All you need to know about commercial leases

shu-gen-Commercial-Lease-702865987-1500x1000Drafting a watertight commercial lease is a critical step towards protecting your property, and saving you time, money and effort if any tenant issues arise.

Property, whether it is residential or commercial, can be a sound investment opportunity, but commercial property, in particular, offers excellent earning potential, more objective price evaluations and more flexibility in contract terms. Although, when it comes to letting out your commercial property, your responsibilities as a landlord will differ from those associated with renting out a residential property, and there are various factors that you need to consider when putting together your contract. This contract, also known as a lease agreement, needs to contain certain terms and conditions so that the appropriate rights are given to you and your tenant.

At Romain Coleman, we have years of experience in drafting commercial leases and are well equipped to help legally protect you and your property. With the guidance of an expert solicitor, you can rest easy knowing that your tenant will concede to a watertight lease that puts you as the landlord in a secure and comfortable position. In the case that any tenant issues do arise, our specialist property dispute solicitors can assist you with seeking a prompt resolution.

What is a commercial lease?

A commercial lease is a contract that is signed between a business tenant and a landlord.

This lease is legally binding, and it gives the tenant the right to use the property for commercial activity for a decided period at a given fee. In the lease, the rights and responsibilities of both the tenant and landlord are outlined for the duration of the agreement.

Commercial leases tend to be more complicated than residential leases, as the terms can be negotiable, and vary greatly from lease to lease. Therefore, it is essential that you understand how your lease terms define the rights and responsibilities of you and your tenant before proceeding with letting your commercial property.

Commercial properties may refer to:

  • Office buildings
  • Retail buildings
  • Industrial buildings
  • Warehouses
  • Apartment buildings
  • ‘Mixed-use’ buildings, where the property might have a mix of office, apartments and retail

Lease terms

A commercial property lease comprises of various clauses and sections. The following elements must be considered when drafting your commercial lease.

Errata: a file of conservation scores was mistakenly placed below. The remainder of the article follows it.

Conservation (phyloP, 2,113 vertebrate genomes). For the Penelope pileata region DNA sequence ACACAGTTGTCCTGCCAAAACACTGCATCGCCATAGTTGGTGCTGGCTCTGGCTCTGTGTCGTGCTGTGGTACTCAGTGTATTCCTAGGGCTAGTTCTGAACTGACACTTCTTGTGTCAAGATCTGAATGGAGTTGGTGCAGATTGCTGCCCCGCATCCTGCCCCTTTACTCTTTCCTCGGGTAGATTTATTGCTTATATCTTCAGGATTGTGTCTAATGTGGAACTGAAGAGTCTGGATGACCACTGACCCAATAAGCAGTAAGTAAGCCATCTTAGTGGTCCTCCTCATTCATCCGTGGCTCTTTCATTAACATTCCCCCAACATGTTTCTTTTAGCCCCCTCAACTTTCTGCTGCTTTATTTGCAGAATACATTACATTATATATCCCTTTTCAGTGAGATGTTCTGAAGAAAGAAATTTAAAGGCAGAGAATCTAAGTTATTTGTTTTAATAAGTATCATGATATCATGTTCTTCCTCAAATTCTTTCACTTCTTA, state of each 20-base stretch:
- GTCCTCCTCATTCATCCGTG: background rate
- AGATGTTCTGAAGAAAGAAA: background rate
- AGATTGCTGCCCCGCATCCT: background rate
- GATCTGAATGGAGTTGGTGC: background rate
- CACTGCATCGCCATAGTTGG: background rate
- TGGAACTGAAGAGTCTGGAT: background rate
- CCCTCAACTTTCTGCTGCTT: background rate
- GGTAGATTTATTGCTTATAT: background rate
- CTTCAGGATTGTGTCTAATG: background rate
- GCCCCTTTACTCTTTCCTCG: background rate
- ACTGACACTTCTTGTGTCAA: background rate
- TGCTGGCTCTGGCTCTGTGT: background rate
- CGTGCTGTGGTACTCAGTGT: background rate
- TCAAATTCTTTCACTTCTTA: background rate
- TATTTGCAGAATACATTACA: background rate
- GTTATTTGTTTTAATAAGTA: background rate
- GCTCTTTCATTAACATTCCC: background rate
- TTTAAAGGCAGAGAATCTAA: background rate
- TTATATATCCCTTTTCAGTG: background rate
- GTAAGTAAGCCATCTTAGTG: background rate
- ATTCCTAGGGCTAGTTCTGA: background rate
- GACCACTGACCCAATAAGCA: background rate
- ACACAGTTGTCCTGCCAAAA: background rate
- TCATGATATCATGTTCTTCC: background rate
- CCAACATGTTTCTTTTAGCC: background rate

Details of the premises:

Although this might be obvious, it is important that you specify the unit/address of the premises that you are referring to, particularly if there are other units to let at the same property.

Rent:

Rent for a commercial property can be complicated to determine, as a range of factors contribute to the overall rental price. As a landlord, you want to make sure that you get the best rental price, but if the price is too high, your property could remain vacant for months.

To calculate the optimal rental price for your commercial property, you first need to understand its value.

Critical variables that you need to consider include:

  • What is the size of your rental? This may seem simple, however, some landlords include thick walls into their measurement size – a tactic, which can be off-putting to tenants.
  • How much are you going to charge for common areas? Many commercial properties have shared common spaces like parking lots, bathrooms and lobbies. You should include these areas when you calculate the rent, as your tenant can get valuable use from them.
  • Include layout in your pricing: A Commercial space that is expansive and wide is worth more than a small area with tight spaces and narrow corridors.
  • Are you charging a percentage per rent: Commercial landlords for retail property often require tenants to pay them a percentage of profit on top of rent. If you plan on doing this, you do not want your tenants to be overwhelmed with costs to the point that they can’t continue to grow their business. This could result in you getting less percentage rent in the long term.
  • Are you going to ask your tenants to pay for extras? Landlords of commercial properties can ask tenants to cover insurance, maintenance, real estate taxes and operating expenses. These costs must be included when calculating rent.

The total rent figure can be determined with the help of an online commercial rent calculator or through employing a commercial agent.

Payment conditions:

A commercial lease agreement needs to cover:

  • How frequently the tenant will need to pay rent. Rent on commercial properties is usually paid quarterly and in advance, however, you can offer monthly payments as an option.
  • When does your tenant need to pay rent, and if any deadlines apply.
  • Any penalties that can come into effect if the rent is paid late. These can range from eviction and charges to retention of the tenant’s assets.
  • How your tenant needs to pay rent and if there are additional charges.

Payment terms:

The payment terms are the method in which payments will be made for the commercial property you lease to a tenant. In the UK, the safest and most common method is direct debit. With a direct debit, you can ensure that the rent you are owed will be paid on the agreed date, and you will receive a notification when the amount has been transferred into your bank account – an ideal system if you are managing different tenants. Direct debits can reduce the time it takes to check up on your tenants and allows you to obtain your rental income more frequently and consistently.

What happens if your commercial tenant does not pay?

If the case arises that your tenant does not pay their rent, you can’t just lock up their business and hold their goods hostage. Instead, you need to adhere to the law and follow the correct legal steps. Employing the assistance of an experienced solicitor to advise you is recommended; Romain Coleman can help you abide by the regulations and find the best solution for you.

Some possible steps can include:

  • Rent guarantee insurance: This ensures that you will not suffer major financial losses when your tenant refuses to pay rent.
  • Applying for forfeiture: Under this provision, you agree to forfeit the lease and physically deny the tenant from re-entering the property.